Bill Schmarzo is the CTO for IoT and Analytics at Hitachi Vantara.
Data is a resource unlike any other. It never depletes and never wears out, it increases in value over time, can be used indefinitely and is available in abundance. In the era of “Digital Darwinism” – when rapid innovation means digital transformation will separate the winners from the losers – data is the company’s most valuable asset.
TechRadar Pro spoke to Bill Schmarzo, Hitachi Vantara CTO for IoT and Analytics and data guru, to find out how organisations can survive and thrive through challenging times by unlocking the insights in their data.
What are some of the challenges businesses currently face when trying to use data to digitally transform?
Many organisations still struggle to even grasp the true value of their data. Sure, we’ve all heard the maxim “data is the new oil” – it just means data is really valuable, right? Well yes, it is. But the value of oil isn’t the product itself – raw oil must undergo a refinement process to be transformed into something valuable, something of use. And the same goes for data. It’s not raw data that holds value – no one actually wants to buy your data – it’s curated data that is going to be your cash cow.
Businesses have reams of data on their hands that isn’t making them any money. Figuring out how to get value from all that data is one of the biggest challenges keeping today’s business leaders up at night.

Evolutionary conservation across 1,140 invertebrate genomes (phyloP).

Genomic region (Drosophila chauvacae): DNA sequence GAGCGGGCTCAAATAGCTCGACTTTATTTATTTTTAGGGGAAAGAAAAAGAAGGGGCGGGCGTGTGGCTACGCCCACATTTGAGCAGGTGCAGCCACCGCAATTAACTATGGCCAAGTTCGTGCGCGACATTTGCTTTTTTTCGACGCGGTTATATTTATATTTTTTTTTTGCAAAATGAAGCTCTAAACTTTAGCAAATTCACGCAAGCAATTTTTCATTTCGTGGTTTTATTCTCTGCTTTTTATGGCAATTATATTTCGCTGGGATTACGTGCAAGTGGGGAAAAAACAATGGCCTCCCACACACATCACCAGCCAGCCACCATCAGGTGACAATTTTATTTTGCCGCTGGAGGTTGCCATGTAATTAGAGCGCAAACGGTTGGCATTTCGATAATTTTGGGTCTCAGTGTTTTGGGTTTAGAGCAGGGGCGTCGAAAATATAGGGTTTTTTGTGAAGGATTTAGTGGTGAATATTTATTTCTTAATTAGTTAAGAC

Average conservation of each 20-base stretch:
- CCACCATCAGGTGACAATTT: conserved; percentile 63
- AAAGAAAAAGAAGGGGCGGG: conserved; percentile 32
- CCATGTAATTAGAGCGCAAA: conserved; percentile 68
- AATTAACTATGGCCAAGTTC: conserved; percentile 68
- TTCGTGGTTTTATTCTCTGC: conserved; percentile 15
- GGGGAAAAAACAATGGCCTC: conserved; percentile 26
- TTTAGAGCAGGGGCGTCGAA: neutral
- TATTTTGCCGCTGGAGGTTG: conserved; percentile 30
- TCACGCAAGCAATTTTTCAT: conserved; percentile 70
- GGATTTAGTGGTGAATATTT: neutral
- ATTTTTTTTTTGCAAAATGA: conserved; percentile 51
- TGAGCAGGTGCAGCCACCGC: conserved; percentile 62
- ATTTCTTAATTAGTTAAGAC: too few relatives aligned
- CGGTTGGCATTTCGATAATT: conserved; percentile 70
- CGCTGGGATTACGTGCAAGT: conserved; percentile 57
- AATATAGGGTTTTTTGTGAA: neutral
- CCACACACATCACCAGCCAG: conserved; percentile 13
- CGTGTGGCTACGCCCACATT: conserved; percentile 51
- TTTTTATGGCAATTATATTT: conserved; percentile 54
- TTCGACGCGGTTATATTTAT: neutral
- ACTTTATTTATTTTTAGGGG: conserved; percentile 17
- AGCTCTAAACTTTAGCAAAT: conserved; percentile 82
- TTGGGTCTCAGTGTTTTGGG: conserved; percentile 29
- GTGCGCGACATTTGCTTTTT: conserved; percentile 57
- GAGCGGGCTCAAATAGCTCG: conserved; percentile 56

How should companies go about using their data – where can they start?
Companies have to think differently. Business is survival of the fittest and it’s the organisations that have adapted to technological change, and employed new technologies to their advantage, that have endured while others have gone extinct.
We’re living through one of the most exciting periods of innovation in human history. Advancements in 5G (opens in new tab), IoT (opens in new tab) and AI (opens in new tab) are going to revolutionize every industry, from healthcare to manufacturing. Deploying new technologies to replace traditionally human-centric processes may have cut it back in the Industrial Revolution – but that’s not digital transformation.
Businesses need to consider how these technologies – and the vast amount of data they will generate – can be leveraged to create new sources of customer, product and operational value. Every company should aim to become the best in their industry at exploiting the economic value of their data.
The single most important question business leaders need to ask themselves right now is: how effective is your organisation at leveraging data and analytics (opens in new tab) to power your business model? But if you pose that question to a CIO or CEO today, many won’t know how to answer it.
What about data protection? If new technologies will create even more sources of data, how can businesses manage all that data, turn it into useful insights and still ensure it’s compliant with regulation?